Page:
Emily O’Grady was awarded the The Australian/Vogel Literary Award for her debut novel The Yellow House (Allen & Unwin Books 2018). The story is classified as ‘literary’ because of the emphasis on the development of the characters, and the use of beautiful, descriptive language, but it is also a story that is easy to read and accessible, all the more remarkable because it is narrated by ten-year-old Cub.
From the first pages, Cub’s voice is distinct and authentic. We can clearly picture her rather isolated life with her sad mum and her sometimes overbearing dad, with her older brother Cassie and her twin brother Wally. Early on, her cousin Tilly and her aunt Helena move next door, into the yellow house, where Cub’s grandfather Les used to live. Before. Before his terrible crimes as a serial killer were uncovered. Before he lured young women to the knackery and buried them in his paddock. But at the beginning of the story, Cub knows nothing of this history – all she knows is that she and her family are shunned by the locals, for reasons she cannot fathom, that her father can no longer find work painting houses, that her mother has disappeared into herself with grief and pain over the sins of her father, that curious onlookers drive by their house, and the yellow house next door, eager to spy some evidence of the horrific crimes that took place there years earlier.
This is a book about a murderer and the terrible effects of traumatic crimes. But where it differs is that it doesn’t focus on the victims, or even on the families of the victims, but instead it interrogates the family of the perpetrator, and examines what life might be like for the children and grandchildren of someone who has committed heinous acts, somebody who is infamous for their terrible deeds, someone who has left a legacy of secrets and pain.
One of the questions this book explores that I find particularly fascinating is: how do you mourn somebody from your family, somebody you ostensibly love, when they have committed unspeakable acts? How do you reconcile your perception of that person as you knew them BEFORE, when you now know what happened AFTERWARDS? The exploration of this issue is made more poignant by the fact that we are hearing the story from a child. Cub is of an age when, up until now, she has still been sheltered by her parents from gossip about her grandfather and his crimes. But as the story develops, her natural curiosity and pre-teen nosiness has her stumbling upon certain facts and guessing at others. We, the readers, discover things along with Cub, and so our interpretation of events is coloured by her ten-year-old self. And even though her grandfather, Les, died before she and her twin brother Wally were born, his shadow hovers over the family and darkens their reputation in the eyes of the local community.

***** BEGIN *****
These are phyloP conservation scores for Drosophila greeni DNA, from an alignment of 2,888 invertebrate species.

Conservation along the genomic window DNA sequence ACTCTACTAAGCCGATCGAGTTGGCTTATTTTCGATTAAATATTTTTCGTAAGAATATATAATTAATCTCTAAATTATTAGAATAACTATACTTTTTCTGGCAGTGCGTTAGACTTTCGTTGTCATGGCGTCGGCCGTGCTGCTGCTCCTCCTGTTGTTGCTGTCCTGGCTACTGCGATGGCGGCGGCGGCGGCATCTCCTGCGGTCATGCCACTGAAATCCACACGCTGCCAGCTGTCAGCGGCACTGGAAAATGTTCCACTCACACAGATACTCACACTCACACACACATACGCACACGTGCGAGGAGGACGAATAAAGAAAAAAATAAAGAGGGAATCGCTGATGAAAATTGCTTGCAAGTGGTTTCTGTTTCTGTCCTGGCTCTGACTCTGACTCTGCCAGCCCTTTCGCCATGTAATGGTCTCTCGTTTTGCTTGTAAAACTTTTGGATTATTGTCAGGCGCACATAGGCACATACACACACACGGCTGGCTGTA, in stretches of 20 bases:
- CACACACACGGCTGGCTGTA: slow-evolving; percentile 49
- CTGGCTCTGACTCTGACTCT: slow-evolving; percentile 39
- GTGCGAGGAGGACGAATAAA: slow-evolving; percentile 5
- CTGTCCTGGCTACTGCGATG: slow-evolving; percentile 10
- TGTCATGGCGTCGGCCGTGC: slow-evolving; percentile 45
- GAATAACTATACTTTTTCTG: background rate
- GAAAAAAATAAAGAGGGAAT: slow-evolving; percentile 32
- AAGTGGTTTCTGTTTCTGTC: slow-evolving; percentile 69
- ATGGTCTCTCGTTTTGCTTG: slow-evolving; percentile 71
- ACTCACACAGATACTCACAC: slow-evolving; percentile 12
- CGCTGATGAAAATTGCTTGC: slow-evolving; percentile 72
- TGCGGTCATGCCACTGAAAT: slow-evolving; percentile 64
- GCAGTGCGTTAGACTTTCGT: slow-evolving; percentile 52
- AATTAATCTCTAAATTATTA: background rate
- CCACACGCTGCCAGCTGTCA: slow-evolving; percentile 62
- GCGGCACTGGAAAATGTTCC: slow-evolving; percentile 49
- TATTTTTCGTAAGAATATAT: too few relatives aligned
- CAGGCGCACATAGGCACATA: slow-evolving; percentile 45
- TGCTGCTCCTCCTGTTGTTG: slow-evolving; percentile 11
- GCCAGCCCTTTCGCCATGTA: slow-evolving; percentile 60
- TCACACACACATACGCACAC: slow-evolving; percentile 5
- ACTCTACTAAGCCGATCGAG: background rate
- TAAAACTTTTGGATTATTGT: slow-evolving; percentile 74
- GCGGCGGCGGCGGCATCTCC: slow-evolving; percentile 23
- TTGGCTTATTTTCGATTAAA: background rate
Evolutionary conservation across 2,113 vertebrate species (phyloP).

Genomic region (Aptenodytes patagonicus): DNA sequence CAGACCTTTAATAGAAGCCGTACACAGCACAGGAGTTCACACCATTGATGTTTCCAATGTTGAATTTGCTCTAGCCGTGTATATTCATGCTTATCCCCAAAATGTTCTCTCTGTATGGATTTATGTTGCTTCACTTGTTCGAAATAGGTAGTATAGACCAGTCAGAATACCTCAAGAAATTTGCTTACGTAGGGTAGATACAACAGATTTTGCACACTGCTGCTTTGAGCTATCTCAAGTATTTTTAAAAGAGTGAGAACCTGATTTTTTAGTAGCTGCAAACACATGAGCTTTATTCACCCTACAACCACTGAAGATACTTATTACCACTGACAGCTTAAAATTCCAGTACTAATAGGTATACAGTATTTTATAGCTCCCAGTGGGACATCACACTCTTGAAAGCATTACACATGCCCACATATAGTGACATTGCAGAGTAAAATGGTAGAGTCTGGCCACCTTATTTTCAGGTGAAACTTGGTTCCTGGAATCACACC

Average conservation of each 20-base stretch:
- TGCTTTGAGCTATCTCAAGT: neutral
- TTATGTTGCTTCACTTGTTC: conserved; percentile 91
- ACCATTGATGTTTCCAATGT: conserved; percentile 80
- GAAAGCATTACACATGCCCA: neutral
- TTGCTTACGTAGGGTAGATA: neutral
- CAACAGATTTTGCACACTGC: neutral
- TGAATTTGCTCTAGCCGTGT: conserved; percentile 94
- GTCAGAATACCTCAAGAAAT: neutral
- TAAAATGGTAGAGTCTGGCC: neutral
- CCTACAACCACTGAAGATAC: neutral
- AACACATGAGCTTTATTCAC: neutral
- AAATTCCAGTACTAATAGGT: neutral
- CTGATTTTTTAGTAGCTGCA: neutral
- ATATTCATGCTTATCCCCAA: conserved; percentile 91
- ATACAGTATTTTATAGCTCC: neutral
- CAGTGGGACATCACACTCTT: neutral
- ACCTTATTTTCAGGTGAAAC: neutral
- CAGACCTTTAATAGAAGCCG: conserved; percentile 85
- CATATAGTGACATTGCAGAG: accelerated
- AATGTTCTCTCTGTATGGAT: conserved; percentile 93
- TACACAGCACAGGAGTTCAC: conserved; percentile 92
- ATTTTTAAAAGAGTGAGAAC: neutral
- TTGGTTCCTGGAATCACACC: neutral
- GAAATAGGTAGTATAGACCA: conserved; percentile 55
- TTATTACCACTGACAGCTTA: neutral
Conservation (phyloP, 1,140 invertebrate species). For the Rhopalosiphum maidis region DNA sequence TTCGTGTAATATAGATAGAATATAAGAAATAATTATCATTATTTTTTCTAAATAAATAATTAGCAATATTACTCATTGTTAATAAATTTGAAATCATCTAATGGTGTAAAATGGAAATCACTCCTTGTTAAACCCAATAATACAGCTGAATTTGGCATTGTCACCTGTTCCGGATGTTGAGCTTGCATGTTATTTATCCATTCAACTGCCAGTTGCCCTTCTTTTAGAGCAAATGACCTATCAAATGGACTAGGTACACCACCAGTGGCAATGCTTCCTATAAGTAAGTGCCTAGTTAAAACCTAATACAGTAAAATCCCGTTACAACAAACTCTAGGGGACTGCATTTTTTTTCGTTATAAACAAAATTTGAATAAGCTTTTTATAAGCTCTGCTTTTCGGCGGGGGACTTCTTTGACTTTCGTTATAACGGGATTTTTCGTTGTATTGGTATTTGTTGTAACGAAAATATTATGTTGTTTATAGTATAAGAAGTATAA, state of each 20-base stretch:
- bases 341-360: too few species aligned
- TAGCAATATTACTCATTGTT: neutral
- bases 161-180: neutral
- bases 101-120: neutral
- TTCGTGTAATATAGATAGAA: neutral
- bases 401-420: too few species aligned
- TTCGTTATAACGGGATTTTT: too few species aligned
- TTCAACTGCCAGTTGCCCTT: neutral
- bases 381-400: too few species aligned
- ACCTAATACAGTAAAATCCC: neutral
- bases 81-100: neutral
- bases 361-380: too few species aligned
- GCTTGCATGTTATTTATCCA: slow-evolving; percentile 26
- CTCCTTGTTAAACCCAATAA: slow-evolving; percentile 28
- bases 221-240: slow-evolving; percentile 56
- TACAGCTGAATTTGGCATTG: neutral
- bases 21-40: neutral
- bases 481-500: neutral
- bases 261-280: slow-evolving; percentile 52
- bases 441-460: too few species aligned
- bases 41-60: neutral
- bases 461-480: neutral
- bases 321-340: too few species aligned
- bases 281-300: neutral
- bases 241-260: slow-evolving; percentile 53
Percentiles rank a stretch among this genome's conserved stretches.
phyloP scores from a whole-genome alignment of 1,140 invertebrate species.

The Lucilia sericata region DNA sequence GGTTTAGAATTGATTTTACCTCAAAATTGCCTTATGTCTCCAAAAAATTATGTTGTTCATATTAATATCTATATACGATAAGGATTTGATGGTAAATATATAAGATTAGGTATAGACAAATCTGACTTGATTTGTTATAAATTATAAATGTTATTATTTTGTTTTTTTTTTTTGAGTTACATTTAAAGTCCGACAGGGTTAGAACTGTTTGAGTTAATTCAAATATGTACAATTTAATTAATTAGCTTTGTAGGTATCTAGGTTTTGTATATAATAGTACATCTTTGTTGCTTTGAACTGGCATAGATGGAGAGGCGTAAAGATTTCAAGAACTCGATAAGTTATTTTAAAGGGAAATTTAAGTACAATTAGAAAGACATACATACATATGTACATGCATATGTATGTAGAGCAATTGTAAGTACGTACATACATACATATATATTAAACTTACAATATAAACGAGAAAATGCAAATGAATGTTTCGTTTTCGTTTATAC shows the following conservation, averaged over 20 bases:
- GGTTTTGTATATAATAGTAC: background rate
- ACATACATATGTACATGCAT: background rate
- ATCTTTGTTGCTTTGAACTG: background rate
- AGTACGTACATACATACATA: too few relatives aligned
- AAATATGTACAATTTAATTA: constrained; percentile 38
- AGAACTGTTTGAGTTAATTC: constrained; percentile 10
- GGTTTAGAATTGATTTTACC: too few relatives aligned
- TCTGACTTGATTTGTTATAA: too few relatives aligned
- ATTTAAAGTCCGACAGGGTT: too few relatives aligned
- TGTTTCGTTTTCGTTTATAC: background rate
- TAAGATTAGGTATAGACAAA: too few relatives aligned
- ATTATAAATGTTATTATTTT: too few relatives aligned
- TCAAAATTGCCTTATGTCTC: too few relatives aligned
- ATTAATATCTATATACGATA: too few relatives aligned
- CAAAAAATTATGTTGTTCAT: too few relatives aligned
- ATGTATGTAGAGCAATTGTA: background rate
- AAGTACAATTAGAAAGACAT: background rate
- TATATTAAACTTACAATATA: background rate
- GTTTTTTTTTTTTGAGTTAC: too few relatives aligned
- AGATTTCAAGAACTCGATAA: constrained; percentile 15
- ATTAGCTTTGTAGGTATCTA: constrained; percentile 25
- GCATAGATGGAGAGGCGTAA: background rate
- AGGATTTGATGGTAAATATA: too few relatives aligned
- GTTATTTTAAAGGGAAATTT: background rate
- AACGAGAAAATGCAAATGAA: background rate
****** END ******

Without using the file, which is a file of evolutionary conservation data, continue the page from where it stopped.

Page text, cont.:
There is a lot going on in The Yellow House. The relationship between the twins is nicely done, and quite different to how twins are usually portrayed. The divergence between the sexes – the girls versus the boys – is used by older characters as they dole out bits of information and hold back on others. The sense of place is very important in this novel and highlights the question of whether a place where atrocities have taken place can hold that trauma, in the soil, in the vegetation, and become a haunted and eerie space because of it. The isolation, loneliness and rejection of a family tainted by scandal is reflected through the ostracism by the community, regardless of the innocence of the remaining relatives. The development of the friendship between Cub’s older brother Cassie, and his friend Ian, provides a sinister point of conflict throughout the story – we feel subtly threatened by Ian’s presence, but can’t quite put our finger on why he makes us uneasy.
The language is simple – we see and hear and think things in the same way that ten-year-old Cub might. The dialogue is authentic. And the rising tension of the plot – the gradual uncovering of secrets and lies by Cub, her dawning realisation about what it all means – is suspenseful and compelling.
What sort of emotional bind are you placed in by the bad behaviour of someone you love? What is the legacy left behind? How is loyalty tested by betrayal? How does violence pass through generations? How strong are the ties of blood? What is the possibility of redemption? Without providing definitive answers, The Yellow House asks these questions and more, encouraging us to examine our own moral compass on these issues.